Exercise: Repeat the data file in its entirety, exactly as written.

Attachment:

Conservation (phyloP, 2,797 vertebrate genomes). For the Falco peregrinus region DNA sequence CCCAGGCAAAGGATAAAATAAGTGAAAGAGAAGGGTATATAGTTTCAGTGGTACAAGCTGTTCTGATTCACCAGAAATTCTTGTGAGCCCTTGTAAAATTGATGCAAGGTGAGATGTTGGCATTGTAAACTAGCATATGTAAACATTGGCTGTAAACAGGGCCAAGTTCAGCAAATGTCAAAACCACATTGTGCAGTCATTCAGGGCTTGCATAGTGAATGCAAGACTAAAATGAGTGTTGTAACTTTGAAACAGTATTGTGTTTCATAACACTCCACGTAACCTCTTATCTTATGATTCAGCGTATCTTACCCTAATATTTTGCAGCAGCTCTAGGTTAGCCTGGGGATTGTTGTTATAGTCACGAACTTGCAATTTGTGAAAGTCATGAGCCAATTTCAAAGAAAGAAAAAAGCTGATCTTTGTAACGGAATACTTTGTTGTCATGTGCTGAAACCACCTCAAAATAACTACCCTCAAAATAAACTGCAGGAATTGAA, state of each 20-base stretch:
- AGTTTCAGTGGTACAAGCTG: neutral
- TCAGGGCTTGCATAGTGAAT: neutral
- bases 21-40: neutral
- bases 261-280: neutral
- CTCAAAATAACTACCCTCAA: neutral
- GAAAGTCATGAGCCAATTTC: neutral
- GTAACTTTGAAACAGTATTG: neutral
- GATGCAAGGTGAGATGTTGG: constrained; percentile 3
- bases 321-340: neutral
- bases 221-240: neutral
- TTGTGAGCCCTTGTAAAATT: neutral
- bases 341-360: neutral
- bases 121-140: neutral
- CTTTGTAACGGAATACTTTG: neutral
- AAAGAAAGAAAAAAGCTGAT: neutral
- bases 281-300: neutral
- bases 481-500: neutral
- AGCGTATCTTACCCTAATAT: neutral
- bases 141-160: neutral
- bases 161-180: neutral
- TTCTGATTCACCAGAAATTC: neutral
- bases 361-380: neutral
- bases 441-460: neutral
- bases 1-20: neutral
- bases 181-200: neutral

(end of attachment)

Conservation (phyloP, 2,797 vertebrate genomes). For the Falco peregrinus region DNA sequence CCCAGGCAAAGGATAAAATAAGTGAAAGAGAAGGGTATATAGTTTCAGTGGTACAAGCTGTTCTGATTCACCAGAAATTCTTGTGAGCCCTTGTAAAATTGATGCAAGGTGAGATGTTGGCATTGTAAACTAGCATATGTAAACATTGGCTGTAAACAGGGCCAAGTTCAGCAAATGTCAAAACCACATTGTGCAGTCATTCAGGGCTTGCATAGTGAATGCAAGACTAAAATGAGTGTTGTAACTTTGAAACAGTATTGTGTTTCATAACACTCCACGTAACCTCTTATCTTATGATTCAGCGTATCTTACCCTAATATTTTGCAGCAGCTCTAGGTTAGCCTGGGGATTGTTGTTATAGTCACGAACTTGCAATTTGTGAAAGTCATGAGCCAATTTCAAAGAAAGAAAAAAGCTGATCTTTGTAACGGAATACTTTGTTGTCATGTGCTGAAACCACCTCAAAATAACTACCCTCAAAATAAACTGCAGGAATTGAA, state of each 20-base stretch:
- AGTTTCAGTGGTACAAGCTG: neutral
- TCAGGGCTTGCATAGTGAAT: neutral
- bases 21-40: neutral
- bases 261-280: neutral
- CTCAAAATAACTACCCTCAA: neutral
- GAAAGTCATGAGCCAATTTC: neutral
- GTAACTTTGAAACAGTATTG: neutral
- GATGCAAGGTGAGATGTTGG: constrained; percentile 3
- bases 321-340: neutral
- bases 221-240: neutral
- TTGTGAGCCCTTGTAAAATT: neutral
- bases 341-360: neutral
- bases 121-140: neutral
- CTTTGTAACGGAATACTTTG: neutral
- AAAGAAAGAAAAAAGCTGAT: neutral
- bases 281-300: neutral
- bases 481-500: neutral
- AGCGTATCTTACCCTAATAT: neutral
- bases 141-160: neutral
- bases 161-180: neutral
- TTCTGATTCACCAGAAATTC: neutral
- bases 361-380: neutral
- bases 441-460: neutral
- bases 1-20: neutral
- bases 181-200: neutral